I’m not too concerned Locke’s Second Treatise is no higher than #21,000. I think there’s a problem in making the Founders as epiphenoma to philosophers. I’d take more comfort knowing the writings of the Founders are read with at least as much attention as Zinn — or, failing that, that they’re given (amongst 1/3rd of the population that is conservative) at least an instinctive reverence far surpassing Zinn. 

    As Harry Jaffa wrote in criticism of Harvey Mansfield:

    “When Mansfield says the [Lockean] concept of the state of nature has lost most of its force today, he is mistaking form for substance. Our fellow citizens may not know ‘the state of nature’ in an academic sense, but they know instinctively and politically that their fundamental rights are antecedent to government and do not come from government, but that government exists to protect those rights. And they have lost little of their ancestors’ conviction that taxation without representation is tyranny. These convictions carry with them a logical implication of a state of nature, whether it is recognized or not.”  

    –Jaffa, “The Decline and Fall of the American Idea: Reflections on the Failures of American Conservatism”

  5. The King Prawn

     I also recommend Early Modern Texts as a reference for when some of the antiquated language becomes challenging.

  6. Illiniguy

     For those who own a Kindle, the Second Treatise is a free download from Amazon. Perhaps our new friends on the College Feed could make it their first homework assignment to get the word out through their networks. Maybe we can move ol’ John up from 21,000.

  7. Wordcooper

    Also, here is a link to the free edition on iTunes.

  8. Illiniguy
    Wordcooper: Also, here is a link to the free edition on iTunes. · Aug 31 at 6:42am

    That’s pretty cool, but do you think this iTunes thing will last?

  9. liberal jim

    Moore on Locke, Banaian on the Euro crisis, Rahe on politics,- if you start offering free beer I’ll think I’m in heaven.

  10. Margaret Ball

    Locke  will probably never get a high sales rating on Amazon because college kids will head first to the nearest used bookstore to pick up tatty paperback copies of their assigned readings. I live in a university town and Half Price Books is loaded with all the “classics” that are regularly assigned at the university. I bet John Locke gets recycled through there regularly.

  11. Crow

    Be careful with the Early Modern Texts editions. I won’t say they are a complete disaster, but they are quite willing to skim over the top of a thinker’s thought to render it easily and immediately accessible–and in doing so they blunt many edges and remove a great deal of insight and beauty. 

    If you are going to take the time to read Locke, and I encourage you too, pick up an edition that renders his text as he wrote it. 

  12. Terrence O. Moore
    C

     To be sure, looking at Amazon is not necessarily most reliable way of figuring how much Locke is being read.  College book stores order the texts to allow students to get their books all in one place.  That said, I know a lot of students who use Amazon because they can get the books much more cheaply than in the bookstores.  The larger point is whether colleges make Locke required reading.  I doubt that to be the case.  Even in the once robust core at the University of Chicago I was never required to read Locke.  Most college core programs require a smattering of “social sciences” rather than a straight document-based history class.  And virtually no college requires a Constitution class (Hillsdale and the service academies are the only ones I know of).  Thus, I hold to my original premise: not a lot of Locke is getting read.  Patrick Henry, of course, bucks the trend because it is a college designed for former homeschoolers and is pretty conservative from what I can tell.  If not Locke, what is getting read in freshman “soc”?  I’m guessing Marx makes an appearance.  Thanks for the responses.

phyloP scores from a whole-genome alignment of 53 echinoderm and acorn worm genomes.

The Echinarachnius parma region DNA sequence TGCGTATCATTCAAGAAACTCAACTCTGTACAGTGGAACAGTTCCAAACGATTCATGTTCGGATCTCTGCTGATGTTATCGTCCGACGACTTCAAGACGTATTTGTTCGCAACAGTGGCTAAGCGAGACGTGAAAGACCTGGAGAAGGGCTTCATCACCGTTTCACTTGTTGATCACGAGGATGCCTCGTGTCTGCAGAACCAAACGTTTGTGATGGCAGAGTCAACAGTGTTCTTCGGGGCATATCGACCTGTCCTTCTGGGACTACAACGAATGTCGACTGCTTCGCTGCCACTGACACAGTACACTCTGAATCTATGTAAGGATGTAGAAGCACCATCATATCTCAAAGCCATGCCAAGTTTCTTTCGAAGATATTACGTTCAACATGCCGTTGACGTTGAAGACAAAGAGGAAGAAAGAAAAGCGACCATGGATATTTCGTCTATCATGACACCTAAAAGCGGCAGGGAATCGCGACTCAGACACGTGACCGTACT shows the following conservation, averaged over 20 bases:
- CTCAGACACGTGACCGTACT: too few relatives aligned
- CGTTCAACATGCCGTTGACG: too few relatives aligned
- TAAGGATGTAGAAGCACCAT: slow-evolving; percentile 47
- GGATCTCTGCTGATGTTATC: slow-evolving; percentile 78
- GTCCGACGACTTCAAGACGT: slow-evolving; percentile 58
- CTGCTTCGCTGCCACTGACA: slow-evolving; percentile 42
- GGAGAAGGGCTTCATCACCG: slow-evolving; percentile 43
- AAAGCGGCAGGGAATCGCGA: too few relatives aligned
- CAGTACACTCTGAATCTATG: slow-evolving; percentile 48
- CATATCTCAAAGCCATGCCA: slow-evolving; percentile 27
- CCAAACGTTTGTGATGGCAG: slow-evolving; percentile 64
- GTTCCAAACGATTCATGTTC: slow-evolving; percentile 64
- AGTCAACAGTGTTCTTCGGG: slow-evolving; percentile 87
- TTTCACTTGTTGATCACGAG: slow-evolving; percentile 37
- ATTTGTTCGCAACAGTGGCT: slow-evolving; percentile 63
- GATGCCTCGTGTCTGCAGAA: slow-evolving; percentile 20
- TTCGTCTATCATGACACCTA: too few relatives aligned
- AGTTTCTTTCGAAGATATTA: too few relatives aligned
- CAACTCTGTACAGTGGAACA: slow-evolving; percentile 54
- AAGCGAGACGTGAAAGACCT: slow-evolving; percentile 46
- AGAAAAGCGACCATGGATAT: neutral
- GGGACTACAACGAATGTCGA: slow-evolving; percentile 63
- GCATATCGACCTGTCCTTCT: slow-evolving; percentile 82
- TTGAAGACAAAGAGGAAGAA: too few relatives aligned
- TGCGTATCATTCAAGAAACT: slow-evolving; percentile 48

13. The King Prawn
    Crow’s Nest: Be careful with the Early Modern Texts editions. I won’t say they are a complete disaster, but they are quite willing to skim over the top of a thinker’s thought to render it easily and immediately accessible–and in doing so they blunt many edges and remove a great deal of insight and beauty. 

    If you are going to take the time to read Locke, and I encourage you too, pick up an edition that renders his text as he wrote it.  · Aug 31 at 8:48am

    Certainly never as a single reference. I’ve referenced it only as a tool along side the original text.

  14. Illiniguy
    Terrence O. Moore:  The larger point is whether colleges make Locke required reading.  I doubt that to be the case….Thus, I hold to my original premise: not a lot of Locke is getting read. 

    This is a sterlling opportunity for Ricochet’s new College Feed to become a clearinghouse to allow students to develop their own syllabus. There’s nothing stopping like-minded students from getting together and doing what no amount of tuition money can do, i.e. provide them with a well-rounded education.

  15. Crow

    “Certainly never as a single reference. I’ve referenced it only as a tool along side the original text.”

    Fair enough.

  16. cbc

    Good editions of Locke are available on Line through Liberty Press.  The most cost efficient hard copy edition of the Second Treatise includes the Letter on Toleration which was probably at least as important to the Founding. 

    For much of the 20th century, Locke was reduced to Hobbes “In Sheep’s Clothing” and discredited by both the Marxists like MacPherson and Straussians and republicans.  MacPherson’s Second Treatise was the most popular one. Locke may have been taught, but he was taught as an example of selfish, greedy, capitalistic individualism.  He was simply misread.  Thank goodness he is being revived now and being read with some attention to the actual text.  

    Incidentally, at the college where I taught, in a required core syllabus which included Hobbes, Locke, the Constitution, faculty were required to assign Zinn.  After the first year (when I read the book %^%*&%&$$#) I was probably the only faculty member who refused to do so.  Then we dropped Zinn. Some colleges still make Zinn required reading for all students.  Many of my students were taught in high school that they were only thinking for themselves when they read and agreed with Zinn.